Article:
Russia in the 19th century and the Rise of Revolutions

Russia by the turn of the 19th century geographically was a very big empire but it was landlocked and ice locked. During the Medieval times in Europe, the Genoese and Venetian merchants dominated the Mediterranean Sea routes and therefore, there was an upsurge of city-states in the Apennine or Italian peninsula. From the 13th to 15th centuries the Hanseatic League founded by the German merchant communities in the north German towns dominated commercial activities in the northern Europe. In the 15th and 16th centuries, the Western European countries with expansive coastlines, Portugal (especially under Prince Henry “the Navigator”, King John II, and Manuel I) and Spain (under Queen Isabella of Castile and King Ferdinand of Aragon and King Charles) were financing several sea voyages. England after the defeat of the Spanish Armada in 1588 emerged as a strong naval power. By the early 17th century several commercial companies were formulated in the continent. The Age of Exploration facilitated the European nations to expand from local areas to more widespread ones, crossing continents and oceans by colonising the discovered lands. More commodities such as sugar, spices, and textiles and also slaves were available which gave an impetus to the Commercial Revolution. The Industrial Revolution which began in Britain in the 18th century and later spread to other nations in Europe facilitated the transition from an agrarian based economy to industrialism and aided in expanding their control globally. Russia was expanding territorially too but owing to the lack of the availability of permanent warm water ports, the country was unable to establish robust overseas trading networks. One of the main concerns of Russia’s foreign policy was acquiring access to the Black Sea and the Baltic Sea. In the 19th century, the Crimean War (1853-56) and the Russo-Turkish War (1877-78) were fought and one of the significant motivations for going on wars with the Ottoman Empire was to reach the Black Sea.

Besides the incorporation of various territories, to rule over such a huge land mass which encompassed widely different ethnicities required an efficient form of government which could foster and maintain cohesion among all. The Tsarist regime in Russia was autocratic in character and Russia in the 19th century was primarily an agrarian based economy with obsolete agricultural techniques and low agricultural productivity. 80% of the population comprised of peasantry who were former serfs. Serfdom which was forced labour had been in existence in Russia since the 16th century. During the reign of Peter I, the peasants’ condition deteriorated and it could be equated with those of the slaves. By the reign of Catherine II, i.e., in the late 18th century serfdom was widespread. The Pugachev rebellion (1773-75) was the result of the deplorable condition faced by the serfs and other dissatisfied sections like factory workers and miners. It was only when Alexander II, “Tsar Liberator”, came to power that in 1861, serfs were emancipated but even though now the peasants were not bound to the land, yet they were still left landless. To acquire a piece of land from the state, they had to make redemption payments and since the exploited peasantry was of meager means, the payments were made in several decades. And when finally the restitution money was paid completely, then also the peasants were not entitled for individual land ownerships. The distribution and redistribution of lands were done though village communes (Obshchina). Many of the landless impoverished peasants in order to earn money for the restitution payments opted to move to urban regions and work in factories and industries. The huge influx of peasants to cities and towns on one hand caused the swelling of urban population while on the other hand it affected the conditions of the gentry and landowners in the countrysides adversely as no longer their labour was abundantly available. And the living condition of the peasants who went to urban areas to work as workers in factories and industries remained pitiful. Many peasants also joined the Russian army but they were not well provided for either and lacked modern amenities and proper trainings.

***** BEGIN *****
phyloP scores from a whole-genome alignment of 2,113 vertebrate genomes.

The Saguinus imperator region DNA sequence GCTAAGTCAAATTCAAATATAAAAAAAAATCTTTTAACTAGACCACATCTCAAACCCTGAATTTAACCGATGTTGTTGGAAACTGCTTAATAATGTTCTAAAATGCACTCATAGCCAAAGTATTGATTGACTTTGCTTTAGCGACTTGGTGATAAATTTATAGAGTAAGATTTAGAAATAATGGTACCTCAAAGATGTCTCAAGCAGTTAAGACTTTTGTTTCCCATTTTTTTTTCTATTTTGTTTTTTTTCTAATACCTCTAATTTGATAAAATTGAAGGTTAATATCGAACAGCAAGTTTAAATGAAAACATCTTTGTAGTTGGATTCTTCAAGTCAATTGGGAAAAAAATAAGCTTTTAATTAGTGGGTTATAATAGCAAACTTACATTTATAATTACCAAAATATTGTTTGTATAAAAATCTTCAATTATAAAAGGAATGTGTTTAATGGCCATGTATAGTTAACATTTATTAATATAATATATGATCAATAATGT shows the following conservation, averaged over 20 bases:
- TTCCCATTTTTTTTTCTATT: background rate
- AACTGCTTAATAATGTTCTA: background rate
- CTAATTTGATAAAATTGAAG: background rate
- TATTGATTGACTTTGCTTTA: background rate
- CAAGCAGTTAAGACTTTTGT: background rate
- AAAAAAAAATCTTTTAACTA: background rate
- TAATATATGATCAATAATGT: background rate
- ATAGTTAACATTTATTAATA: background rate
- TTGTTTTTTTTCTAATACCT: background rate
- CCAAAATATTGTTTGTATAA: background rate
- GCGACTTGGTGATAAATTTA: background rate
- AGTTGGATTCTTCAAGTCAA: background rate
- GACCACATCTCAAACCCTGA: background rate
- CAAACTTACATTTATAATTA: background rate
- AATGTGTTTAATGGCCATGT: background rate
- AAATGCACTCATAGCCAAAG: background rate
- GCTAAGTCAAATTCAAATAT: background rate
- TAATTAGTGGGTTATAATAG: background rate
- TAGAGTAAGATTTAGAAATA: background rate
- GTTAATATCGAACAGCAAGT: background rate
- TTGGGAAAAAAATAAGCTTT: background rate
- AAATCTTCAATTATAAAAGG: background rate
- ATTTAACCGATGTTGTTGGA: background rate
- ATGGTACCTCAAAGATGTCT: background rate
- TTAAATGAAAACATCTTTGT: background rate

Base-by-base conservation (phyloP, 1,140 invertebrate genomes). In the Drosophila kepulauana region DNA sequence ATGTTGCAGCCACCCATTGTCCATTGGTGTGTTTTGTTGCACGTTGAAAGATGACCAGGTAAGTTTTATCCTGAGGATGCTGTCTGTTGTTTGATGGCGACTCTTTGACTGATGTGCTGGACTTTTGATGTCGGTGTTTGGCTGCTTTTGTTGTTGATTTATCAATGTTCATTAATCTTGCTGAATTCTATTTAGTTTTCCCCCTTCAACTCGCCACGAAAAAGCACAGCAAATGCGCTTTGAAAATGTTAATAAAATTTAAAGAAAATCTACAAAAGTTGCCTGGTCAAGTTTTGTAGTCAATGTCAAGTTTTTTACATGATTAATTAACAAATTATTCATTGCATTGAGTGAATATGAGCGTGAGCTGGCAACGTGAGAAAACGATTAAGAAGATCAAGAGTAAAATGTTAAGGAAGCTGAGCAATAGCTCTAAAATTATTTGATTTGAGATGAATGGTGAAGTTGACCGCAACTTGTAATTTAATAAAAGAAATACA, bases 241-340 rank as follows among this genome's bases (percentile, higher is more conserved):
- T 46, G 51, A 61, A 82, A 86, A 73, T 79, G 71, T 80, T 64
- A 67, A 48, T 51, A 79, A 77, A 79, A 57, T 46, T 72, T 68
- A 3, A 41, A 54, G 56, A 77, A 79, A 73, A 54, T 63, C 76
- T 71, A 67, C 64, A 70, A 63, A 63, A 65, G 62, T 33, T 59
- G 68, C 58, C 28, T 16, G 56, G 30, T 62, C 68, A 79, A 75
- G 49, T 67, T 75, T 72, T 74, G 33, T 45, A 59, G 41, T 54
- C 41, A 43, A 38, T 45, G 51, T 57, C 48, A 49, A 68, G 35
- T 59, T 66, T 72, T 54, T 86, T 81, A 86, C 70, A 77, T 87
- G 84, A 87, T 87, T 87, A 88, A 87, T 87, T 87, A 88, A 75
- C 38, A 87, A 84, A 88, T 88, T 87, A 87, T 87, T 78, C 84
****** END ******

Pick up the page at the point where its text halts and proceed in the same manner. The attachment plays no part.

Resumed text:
Alexander II also made endeavours to bring reforms in the industrial sector and industrialise the Russian Empire with the prospect of modernising it. However, when compared to Britain, Germany, and some other Western European countries, the pace of industrialisation was slow in Russia and there was no uniform development. It was a mélange of areas such as those in Poland, Lithuania, Estonia, Latvia, and Finland which were evidently industrialised with literate populace, fine architectural buildings and roads whereas the regions in Central Asia were grappling with low literacy rate. The buildings here were springing up in a disorderly fashion. Likewise, in Russia itself St. Petersburg was the manifestation of progress while Nizhniy Novgorod was not. In the sphere of religion too, the Russian Orthodox Church experienced no reform movements like that of the Reformation in the Western Europe. 

Finally, it was owing to various factors which led to the deplorable condition of the Russian peasantry who formed the majority of the population, the Russian intellectuals started to believe that there was a need to enlighten the peasantry class about their exploitation and transform them into a revolutionary force and bring a peasant uprising. The belief gave rise to the Narodnik movement which paved the way for further socialist revolutions in Russia.

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